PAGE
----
During most of their existence, index providers have operated without direct regulatory oversight.
The regulatory philosophy in the US, relying on the Publisher Exemption for Investment Advisors Act, is to regulate the index product, but not the provider. Courts felt comfortable that index providers were not providing investment advice when creating the index, as the index only reflects the market, was not a recommendation of securities and was offered to a broader audience rather than an investor where there was a direct correlation. This approach has worked well for many years, but is it the case now?
While index providers expanded their business into selling data and analytics systems, for the most part, they stopped offering investment products. For years, the concept of index optimization was an act of differentiation from existing broad-based indices. When the LIBOR scandal broke out in 2012, it disturbed the status quo.
LIBOR changed the index landscape in some very important ways. First, it opened the eyes of regulators to potential conflicts of interest that could exist when the index provider is setting the input price for the index and is issuing or trading products on that index. Regulators found that the ability to influence index levels can have financial implications and, in the absence of proper protection, encourage manipulation of the index. Second, and perhaps most importantly, regulators became aware of the size and breadth of the index provider industry for the first time.
One of the major challenges facing index providers will be the continued increase in regulatory oversight. It was only a matter of time before index providers were directly regulated in the US. The SEC is already looking into the issue. Regulation in the US is inevitable and is being driven by forces outside the control of index providers.
One factor driving further regulation of index providers is the continuous shift from active assets to passive products. While investors and index-focused investment managers such as BlackRock, Vanguard and State Street have benefited from the trend, active managers and stock-picking financial advisors have also seen asset outflows and lower fees. Active managers responded to this trend by consolidating to reduce costs and, more recently, converting their traditional funds to ETFs. These measures do not address the core problem: Studies have shown that proactive managers have a hard time consistently trailing an appropriate benchmark. In addition, as indexed assets have grown, the question of the overall impact of index products on the market is being discussed more frequently.
Another factor accelerating the path of increased regulation is the development of new custom, thematic, strategy and ESG indices. These indices involve more design discretion, and rather than measuring a segment of the market based on capitalization, they are being developed to achieve desired investment results. This focus raises the question of whether index providers are providing any sort of investment advice and are no longer operating under publisher exemptions, which have been used to protect them from direct regulatory oversight.
Finally, with the growth of index-based assets, many are arguing that index managers sponsoring index funds and ETFs have delegated control of governance issues to index providers. This argument arises when index managers claim that they only “follow the index” with respect to security selection. This issue has been exacerbated with the growth of ESG indices and investment products.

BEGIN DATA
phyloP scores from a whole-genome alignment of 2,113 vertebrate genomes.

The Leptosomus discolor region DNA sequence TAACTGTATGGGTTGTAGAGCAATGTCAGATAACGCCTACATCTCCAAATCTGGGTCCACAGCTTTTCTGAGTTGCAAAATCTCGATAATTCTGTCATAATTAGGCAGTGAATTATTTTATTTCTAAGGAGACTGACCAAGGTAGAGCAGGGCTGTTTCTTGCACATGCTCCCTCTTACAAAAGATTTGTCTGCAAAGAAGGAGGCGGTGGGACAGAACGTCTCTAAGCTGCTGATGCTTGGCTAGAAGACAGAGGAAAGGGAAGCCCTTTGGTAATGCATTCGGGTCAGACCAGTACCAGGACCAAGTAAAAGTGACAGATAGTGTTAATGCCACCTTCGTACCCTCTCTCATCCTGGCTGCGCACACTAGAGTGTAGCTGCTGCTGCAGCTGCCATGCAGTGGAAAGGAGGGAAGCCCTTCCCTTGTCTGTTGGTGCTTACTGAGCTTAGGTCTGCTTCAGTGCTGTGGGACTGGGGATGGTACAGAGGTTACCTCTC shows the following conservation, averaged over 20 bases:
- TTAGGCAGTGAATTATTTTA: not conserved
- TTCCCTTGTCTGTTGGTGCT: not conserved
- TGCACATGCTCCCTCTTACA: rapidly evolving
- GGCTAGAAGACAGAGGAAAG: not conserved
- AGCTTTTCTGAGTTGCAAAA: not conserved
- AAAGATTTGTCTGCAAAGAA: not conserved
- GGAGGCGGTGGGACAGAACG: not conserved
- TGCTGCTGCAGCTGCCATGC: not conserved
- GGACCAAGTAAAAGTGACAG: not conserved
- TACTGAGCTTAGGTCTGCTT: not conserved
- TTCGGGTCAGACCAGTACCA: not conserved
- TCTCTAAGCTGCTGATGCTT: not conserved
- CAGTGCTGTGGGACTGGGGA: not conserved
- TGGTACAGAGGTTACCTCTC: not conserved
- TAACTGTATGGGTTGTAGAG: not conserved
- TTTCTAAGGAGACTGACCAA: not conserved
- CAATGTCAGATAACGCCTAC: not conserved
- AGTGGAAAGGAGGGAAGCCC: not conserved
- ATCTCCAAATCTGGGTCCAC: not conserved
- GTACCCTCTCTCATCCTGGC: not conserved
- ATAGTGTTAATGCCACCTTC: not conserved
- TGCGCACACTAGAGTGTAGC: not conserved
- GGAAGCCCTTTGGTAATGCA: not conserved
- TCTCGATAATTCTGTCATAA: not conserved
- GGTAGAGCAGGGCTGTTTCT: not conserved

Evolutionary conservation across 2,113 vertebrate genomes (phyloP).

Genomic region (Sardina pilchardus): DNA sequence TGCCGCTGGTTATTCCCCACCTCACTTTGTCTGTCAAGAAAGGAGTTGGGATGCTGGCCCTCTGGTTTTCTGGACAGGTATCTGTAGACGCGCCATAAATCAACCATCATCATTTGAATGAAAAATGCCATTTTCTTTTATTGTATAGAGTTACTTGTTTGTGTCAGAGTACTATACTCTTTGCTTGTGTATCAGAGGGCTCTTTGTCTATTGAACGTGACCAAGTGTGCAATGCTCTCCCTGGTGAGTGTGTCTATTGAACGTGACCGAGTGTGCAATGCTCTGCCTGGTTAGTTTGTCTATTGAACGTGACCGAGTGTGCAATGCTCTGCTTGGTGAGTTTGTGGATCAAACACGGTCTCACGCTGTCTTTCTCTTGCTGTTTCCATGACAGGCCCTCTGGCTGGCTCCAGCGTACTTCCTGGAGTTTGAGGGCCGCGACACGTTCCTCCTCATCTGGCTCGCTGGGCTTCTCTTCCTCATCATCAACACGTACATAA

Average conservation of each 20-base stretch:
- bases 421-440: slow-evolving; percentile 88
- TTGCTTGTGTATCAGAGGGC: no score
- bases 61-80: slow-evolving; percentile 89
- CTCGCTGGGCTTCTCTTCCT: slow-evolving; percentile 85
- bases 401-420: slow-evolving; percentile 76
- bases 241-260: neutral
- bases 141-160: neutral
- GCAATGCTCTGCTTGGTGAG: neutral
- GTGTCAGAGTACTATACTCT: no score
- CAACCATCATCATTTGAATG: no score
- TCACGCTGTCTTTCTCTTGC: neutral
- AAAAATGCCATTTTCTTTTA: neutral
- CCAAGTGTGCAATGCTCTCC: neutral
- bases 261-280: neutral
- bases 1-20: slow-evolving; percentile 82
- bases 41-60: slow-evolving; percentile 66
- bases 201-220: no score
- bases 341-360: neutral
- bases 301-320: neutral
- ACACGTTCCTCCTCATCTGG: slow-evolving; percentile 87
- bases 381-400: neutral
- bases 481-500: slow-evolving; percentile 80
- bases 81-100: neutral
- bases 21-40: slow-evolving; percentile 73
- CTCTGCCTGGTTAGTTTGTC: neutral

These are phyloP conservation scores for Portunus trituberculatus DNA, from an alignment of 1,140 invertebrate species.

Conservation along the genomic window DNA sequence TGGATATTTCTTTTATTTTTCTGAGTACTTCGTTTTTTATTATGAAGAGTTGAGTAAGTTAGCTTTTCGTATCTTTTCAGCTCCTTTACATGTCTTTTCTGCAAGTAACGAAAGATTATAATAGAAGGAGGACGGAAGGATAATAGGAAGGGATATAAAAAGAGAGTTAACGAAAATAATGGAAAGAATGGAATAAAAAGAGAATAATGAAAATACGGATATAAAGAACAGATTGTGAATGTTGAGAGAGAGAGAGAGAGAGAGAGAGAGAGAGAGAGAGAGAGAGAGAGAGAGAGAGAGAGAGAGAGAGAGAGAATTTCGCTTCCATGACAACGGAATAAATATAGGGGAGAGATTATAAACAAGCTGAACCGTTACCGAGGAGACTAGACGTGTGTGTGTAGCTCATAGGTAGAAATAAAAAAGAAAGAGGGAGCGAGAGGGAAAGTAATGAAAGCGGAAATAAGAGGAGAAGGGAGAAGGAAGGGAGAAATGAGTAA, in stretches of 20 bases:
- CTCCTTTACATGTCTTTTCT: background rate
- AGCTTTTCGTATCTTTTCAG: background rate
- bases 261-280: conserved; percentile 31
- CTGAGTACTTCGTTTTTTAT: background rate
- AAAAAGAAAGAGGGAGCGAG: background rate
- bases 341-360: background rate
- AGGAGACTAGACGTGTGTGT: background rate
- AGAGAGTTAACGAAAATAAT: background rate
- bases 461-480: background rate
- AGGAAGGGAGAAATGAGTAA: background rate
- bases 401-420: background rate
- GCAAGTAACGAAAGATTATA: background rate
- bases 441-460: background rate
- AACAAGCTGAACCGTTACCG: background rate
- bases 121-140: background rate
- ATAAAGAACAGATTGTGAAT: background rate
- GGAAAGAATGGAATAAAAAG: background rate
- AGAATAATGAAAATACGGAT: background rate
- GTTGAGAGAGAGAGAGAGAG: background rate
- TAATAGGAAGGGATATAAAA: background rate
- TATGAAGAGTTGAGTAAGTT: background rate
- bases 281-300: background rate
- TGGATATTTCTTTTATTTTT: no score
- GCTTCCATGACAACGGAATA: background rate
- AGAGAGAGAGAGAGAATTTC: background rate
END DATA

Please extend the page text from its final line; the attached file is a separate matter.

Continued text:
With the continued focus on index providers and the development of index-based investment products, increased regulation is inevitable.
One of the issues the SEC is believed to be considering is where to draw the line. Should the regulation cover all indices, including broad-based indices, or only narrow-based indices designed for a single client? In some cases, the European approach is easier to deal with because all index providers are treated equally whereas in the US, we may end up with a regulatory scheme where some indices are regulated and some are not. how they are used. This would mean that some index providers are regulated while others are not resulting in an uneven playing field. Regardless of the regulatory approach, there will be some interesting results.
First, the larger index providers will have an easier time adapting their business. They can bear the cost of being regulated. They have already established the compliance and governance structure that will be required. For a small provider, regulation would increase costs and could be a barrier to entry. For a more complete discussion of the benefits big name providers accrue, and what this could mean going forward, see Part 1 of this series.
Another interesting issue that will arise is liability. Traditionally, index providers avoid liability through disclaimers in their license agreements. In a more regulated environment, one might expect an index method to look like a prospectus with every risk exposed. Changes to the indexing method would require additional public disclosure, such as an amendment to a prospectus. These demands will increase cost and complexity. Under a regulatory scheme, the specter of increased liability in the form of fines, sanctions and civil law lawsuits increase dramatically. Current economics do not provide for this change in legal risk and the possibility of increasing index fees to cover potential liability is a non-starter.
The memory of the LIBOR scandal is still fresh, with regulators around the world looking to prevent future problems. In Europe, BMR has already led the way and is well underway. Other countries including the US will compulsorily follow it.
Alex Maturi is the retired CEO of the S&P Dow Jones Index and is currently an advisor to Index Standard and a member of the Board of Directors of CBOE Global Markets.